• Frequent cleaning of shared workspaces (door handles, coffee pots, light switches, faucets, office equipment, etc.) is essential in maintaining sanitary safety. Disinfection is the goal, so be sure to use a true disinfectant, not simply an antibacterial product. Daily disinfection reduces bacteria levels by 99 percent, drastically lowering the risk of illness.
  • Be considerate of others and cough or sneeze into tissues, your sleeve or the crook of your arm. Wash your hands often and sanitize using alcohol-based disposable hand wipes or gel. Consider having these on-hand at your desk and in any common areas, including kitchens and restrooms.

Dana Rostro is the Director of Employee Benefits Sales and Operations at Texas Associates Insurors. Dana is ACA certified and has helped clients develop the best strategies for their operations within the new healthcare legislation.

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Workplace Wellness Programs – Are They For You?

wellnessOne of the many provisions buried in the Affordable Care Act is the ability for employers to set up workplace wellness programs that incentivize employees to take better care of themselves. A healthier workforce doesn’t just reduce insurance premiums. It’s also a workforce that is more productive when it’s at work and that takes fewer days off when ill.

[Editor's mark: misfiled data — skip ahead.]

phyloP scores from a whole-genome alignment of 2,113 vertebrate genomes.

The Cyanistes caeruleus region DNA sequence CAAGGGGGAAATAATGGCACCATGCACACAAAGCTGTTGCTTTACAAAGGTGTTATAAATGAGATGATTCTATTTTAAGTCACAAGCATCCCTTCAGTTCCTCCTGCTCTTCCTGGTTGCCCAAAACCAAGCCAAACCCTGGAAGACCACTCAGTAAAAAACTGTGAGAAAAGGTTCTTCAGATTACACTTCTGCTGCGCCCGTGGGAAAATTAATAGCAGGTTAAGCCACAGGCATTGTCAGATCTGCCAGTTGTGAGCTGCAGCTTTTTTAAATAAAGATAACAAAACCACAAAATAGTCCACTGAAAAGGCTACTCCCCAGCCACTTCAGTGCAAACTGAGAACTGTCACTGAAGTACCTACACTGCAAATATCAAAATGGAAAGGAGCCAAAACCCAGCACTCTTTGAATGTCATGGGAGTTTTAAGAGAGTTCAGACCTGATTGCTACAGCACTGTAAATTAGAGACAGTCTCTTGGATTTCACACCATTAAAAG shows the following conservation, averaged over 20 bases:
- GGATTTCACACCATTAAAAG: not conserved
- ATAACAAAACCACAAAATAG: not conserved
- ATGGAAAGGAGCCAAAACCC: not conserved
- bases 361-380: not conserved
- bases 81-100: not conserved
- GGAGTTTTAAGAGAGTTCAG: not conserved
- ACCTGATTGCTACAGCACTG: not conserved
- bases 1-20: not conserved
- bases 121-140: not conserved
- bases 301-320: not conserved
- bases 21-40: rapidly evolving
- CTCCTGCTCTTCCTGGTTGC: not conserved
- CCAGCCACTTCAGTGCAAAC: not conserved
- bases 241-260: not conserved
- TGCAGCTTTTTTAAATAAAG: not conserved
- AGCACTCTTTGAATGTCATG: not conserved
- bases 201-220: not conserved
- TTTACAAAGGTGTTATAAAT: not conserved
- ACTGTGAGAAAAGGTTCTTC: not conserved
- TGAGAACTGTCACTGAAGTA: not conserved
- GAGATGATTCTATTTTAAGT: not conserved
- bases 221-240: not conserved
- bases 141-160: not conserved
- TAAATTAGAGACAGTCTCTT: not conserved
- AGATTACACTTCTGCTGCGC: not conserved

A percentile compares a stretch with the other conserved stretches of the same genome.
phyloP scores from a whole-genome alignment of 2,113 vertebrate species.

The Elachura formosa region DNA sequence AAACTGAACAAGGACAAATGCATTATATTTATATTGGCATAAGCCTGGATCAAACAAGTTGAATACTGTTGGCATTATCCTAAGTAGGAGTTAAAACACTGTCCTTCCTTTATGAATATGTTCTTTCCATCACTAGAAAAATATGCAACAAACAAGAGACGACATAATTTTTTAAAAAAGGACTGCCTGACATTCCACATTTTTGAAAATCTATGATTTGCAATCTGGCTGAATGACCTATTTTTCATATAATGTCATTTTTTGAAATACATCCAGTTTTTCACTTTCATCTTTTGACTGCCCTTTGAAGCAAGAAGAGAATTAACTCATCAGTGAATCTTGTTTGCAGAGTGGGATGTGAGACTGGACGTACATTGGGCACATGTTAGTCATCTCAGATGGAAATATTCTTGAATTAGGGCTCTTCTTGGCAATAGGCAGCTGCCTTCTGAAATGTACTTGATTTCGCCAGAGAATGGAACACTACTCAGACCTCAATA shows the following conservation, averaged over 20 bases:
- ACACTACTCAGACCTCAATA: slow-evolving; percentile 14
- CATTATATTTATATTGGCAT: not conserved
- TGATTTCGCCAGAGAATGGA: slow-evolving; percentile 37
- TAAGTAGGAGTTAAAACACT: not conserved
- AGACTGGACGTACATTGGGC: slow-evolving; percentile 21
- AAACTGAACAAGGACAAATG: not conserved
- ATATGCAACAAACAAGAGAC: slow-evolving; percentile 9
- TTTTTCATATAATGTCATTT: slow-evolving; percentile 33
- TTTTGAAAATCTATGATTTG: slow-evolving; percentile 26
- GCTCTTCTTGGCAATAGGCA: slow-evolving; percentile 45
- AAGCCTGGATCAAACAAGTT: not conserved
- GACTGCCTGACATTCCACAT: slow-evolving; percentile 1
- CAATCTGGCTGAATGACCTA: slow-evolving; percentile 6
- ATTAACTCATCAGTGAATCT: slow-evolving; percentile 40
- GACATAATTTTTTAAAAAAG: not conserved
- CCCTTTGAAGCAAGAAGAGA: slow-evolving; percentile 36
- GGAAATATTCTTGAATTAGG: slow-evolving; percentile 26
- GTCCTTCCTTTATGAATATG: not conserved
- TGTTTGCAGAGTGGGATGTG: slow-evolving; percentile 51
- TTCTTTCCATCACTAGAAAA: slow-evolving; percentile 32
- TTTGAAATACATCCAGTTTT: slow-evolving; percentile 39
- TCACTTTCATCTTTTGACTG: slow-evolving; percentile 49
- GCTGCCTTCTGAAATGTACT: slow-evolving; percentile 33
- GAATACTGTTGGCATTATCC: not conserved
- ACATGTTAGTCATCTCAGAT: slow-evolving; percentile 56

There are two different types of workplace wellness programs. A participatory wellness program is a program that provides a reward to employees that perform an action. Some examples of participatory programs include when a company provides access to a fitness center for anyone who chooses to use it, provides a bonus for taking a diagnostic test or incentivizes employees to attend health-related educational programs.

A workplace wellness plan can also be structured as a health-contingent program. These programs are more specifically based on employees’ individual health issues and can also come in two types:

  1. Activity-Based Health-Contingent Programs